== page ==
British travellers heading for Egypt’s Red Sea resorts expressed anger that other countries, including Germany and Russia, had already warned against travel to the region, while they were left with little option but to fly out or lose their money.

Travel advice from the Foreign and Commonwealth Office (FCO) remained unchanged last night, with about 40,000 Britons currently on holiday in Egypt.

Cairo and the northern Sinai remain off-limits and only essential travel is advised to most of the rest of the country.

However, travellers are advised that “enhanced security” is in place at the Red Sea resorts including Sharm el-Sheikh and Hurghada and that it is still safe to travel there.

Pam Clarke, from Tamworth, Staffordshire, said: “I am angry with Thomas Cook as my son Liam and his fiancee Kayleigh are due to fly to Hurghada on September 10 and for the last three weeks have been trying to change destination due to the unrest in Egypt.

“They have been fobbed off by Thomas Cook continually, they have tried to change to another destination and even offered to pay more money than the almost £2,000 they have paid for their holiday but Thomas Cook say ‘Don’t panic we are monitoring the situation’.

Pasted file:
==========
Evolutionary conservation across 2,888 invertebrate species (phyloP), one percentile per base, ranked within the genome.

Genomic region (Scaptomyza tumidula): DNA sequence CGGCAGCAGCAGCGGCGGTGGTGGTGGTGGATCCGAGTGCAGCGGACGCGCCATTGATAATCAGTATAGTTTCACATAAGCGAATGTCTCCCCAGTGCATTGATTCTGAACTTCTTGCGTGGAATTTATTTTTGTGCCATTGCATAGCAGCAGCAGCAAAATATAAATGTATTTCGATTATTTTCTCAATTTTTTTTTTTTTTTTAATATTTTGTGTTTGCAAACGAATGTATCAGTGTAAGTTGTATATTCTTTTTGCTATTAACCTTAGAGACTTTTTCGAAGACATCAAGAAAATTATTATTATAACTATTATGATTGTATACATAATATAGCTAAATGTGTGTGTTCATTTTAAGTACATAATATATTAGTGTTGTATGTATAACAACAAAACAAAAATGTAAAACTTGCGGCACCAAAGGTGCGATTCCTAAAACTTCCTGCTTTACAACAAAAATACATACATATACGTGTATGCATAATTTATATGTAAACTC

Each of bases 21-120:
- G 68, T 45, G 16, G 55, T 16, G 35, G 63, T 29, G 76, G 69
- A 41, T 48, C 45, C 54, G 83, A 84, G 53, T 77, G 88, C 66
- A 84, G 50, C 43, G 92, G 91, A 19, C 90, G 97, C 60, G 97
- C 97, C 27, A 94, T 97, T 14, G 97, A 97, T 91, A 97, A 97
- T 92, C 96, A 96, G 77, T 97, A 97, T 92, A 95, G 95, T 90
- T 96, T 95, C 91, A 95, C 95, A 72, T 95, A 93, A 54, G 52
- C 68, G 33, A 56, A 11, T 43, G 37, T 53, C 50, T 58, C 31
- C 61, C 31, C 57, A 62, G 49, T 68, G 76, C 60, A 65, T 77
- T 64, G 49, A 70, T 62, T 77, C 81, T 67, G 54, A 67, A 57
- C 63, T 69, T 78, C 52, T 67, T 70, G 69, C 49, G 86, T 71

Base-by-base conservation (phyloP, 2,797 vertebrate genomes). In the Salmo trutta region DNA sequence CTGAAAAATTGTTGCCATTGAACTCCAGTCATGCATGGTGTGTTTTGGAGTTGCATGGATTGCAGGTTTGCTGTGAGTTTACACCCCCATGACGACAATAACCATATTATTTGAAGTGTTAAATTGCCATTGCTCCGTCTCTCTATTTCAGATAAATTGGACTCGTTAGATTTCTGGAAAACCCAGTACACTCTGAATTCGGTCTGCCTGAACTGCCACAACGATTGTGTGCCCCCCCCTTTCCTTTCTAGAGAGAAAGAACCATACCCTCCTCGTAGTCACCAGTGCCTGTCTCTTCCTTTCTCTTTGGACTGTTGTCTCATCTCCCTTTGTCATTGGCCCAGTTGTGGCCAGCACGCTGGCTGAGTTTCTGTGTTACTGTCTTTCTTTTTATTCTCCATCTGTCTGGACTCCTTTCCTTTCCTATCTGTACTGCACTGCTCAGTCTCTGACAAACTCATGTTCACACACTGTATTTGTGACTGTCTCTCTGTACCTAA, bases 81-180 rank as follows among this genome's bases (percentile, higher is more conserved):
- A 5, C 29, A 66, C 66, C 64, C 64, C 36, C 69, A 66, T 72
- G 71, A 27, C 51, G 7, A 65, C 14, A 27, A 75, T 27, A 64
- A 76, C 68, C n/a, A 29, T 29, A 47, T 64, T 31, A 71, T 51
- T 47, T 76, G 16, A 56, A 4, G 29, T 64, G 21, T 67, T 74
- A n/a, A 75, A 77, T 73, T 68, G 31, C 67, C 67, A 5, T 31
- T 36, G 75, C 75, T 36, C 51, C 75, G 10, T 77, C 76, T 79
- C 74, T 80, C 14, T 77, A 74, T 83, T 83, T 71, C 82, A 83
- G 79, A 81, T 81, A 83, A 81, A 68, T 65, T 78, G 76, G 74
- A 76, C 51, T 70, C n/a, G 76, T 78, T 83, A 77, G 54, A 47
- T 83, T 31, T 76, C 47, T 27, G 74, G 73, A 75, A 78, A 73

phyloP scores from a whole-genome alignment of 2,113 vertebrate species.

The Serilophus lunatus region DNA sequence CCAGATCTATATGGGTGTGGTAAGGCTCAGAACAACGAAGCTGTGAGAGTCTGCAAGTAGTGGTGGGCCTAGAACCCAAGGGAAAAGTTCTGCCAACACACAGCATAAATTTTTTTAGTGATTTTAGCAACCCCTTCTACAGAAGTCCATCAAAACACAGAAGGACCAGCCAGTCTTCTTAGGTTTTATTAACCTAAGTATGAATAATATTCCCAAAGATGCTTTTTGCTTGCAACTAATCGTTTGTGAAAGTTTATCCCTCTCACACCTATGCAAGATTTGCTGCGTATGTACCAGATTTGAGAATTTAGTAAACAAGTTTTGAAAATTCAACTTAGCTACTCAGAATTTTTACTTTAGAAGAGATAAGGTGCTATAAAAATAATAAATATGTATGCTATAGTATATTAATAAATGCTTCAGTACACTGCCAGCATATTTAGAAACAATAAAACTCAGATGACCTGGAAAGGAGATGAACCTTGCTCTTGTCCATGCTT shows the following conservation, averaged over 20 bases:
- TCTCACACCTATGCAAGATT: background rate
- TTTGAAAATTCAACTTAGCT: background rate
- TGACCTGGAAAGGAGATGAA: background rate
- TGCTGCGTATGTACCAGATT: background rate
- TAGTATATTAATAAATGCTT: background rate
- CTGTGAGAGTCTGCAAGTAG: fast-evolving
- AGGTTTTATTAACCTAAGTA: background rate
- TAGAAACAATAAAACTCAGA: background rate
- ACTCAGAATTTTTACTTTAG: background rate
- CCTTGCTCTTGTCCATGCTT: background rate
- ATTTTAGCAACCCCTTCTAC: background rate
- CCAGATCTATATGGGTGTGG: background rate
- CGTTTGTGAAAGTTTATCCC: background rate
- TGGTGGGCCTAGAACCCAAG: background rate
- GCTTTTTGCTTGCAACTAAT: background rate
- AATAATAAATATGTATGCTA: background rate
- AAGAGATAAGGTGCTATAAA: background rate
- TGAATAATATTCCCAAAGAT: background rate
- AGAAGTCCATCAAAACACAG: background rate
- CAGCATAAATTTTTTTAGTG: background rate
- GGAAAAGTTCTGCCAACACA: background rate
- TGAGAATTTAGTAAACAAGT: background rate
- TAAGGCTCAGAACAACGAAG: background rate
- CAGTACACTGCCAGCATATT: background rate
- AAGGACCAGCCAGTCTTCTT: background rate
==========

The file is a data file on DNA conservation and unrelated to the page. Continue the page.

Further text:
They are scared to go to Hurghada. They have friends who live in Sharm and they are saying don’t come to Egypt it is not safe.”

Vicky Williams, 25, a dental nurse from the Wirral, paid £1,400 for a week in the Sharm Hilton Waterfalls hotel with boyfriend Mike Richards, 29, and are due to fly in three weeks’ time, also with Thomas Cook.

“We wanted to change our holiday because of the situation and got told it would cost £768 in administrative charges to do so. It’s pathetic,” she said.

“I don’t want to go there with the situation as it is. I’m very concerned the Foreign Office are giving different advice to British tourists compared to other countries and it leaves us in a very difficult position.”

One family said that although the epicentre of last week’s massacre was many hours’ drive from their Red Sea resort, they were dreading the holiday before it had even begun.

Rose Rusk, from Acton, west London, said she was leaving Gatwick airport with a heavy heart yesterday (SAT) for a week’s holiday in Sharm el-Sheikh with husband Dean, daughter Kerry, 19, and son Aaron, 14.

“It was supposed to be a nice holiday for all the family,” said Mrs Rusk, 49. “We don’t often get to go away together and to be honest I’d rather not be going today. It’s terrible dreading a holiday before you’ve even boarded the flight."

Mr Rusk, 51, said: “We booked it six months ago and were really looking forward to it. We’ve been checking the Foreign Office website every day to see what the advice is and it hasn’t changed, which means we can’t get our money back.

“We feel a bit trapped really as we don’t have a choice about it.”

Kate Delmi, 43, who was also heading for Sharm, said that amid packing the sunscreen and the beach towels she had been forced to give her young family a gentle briefing on the nature of civil war.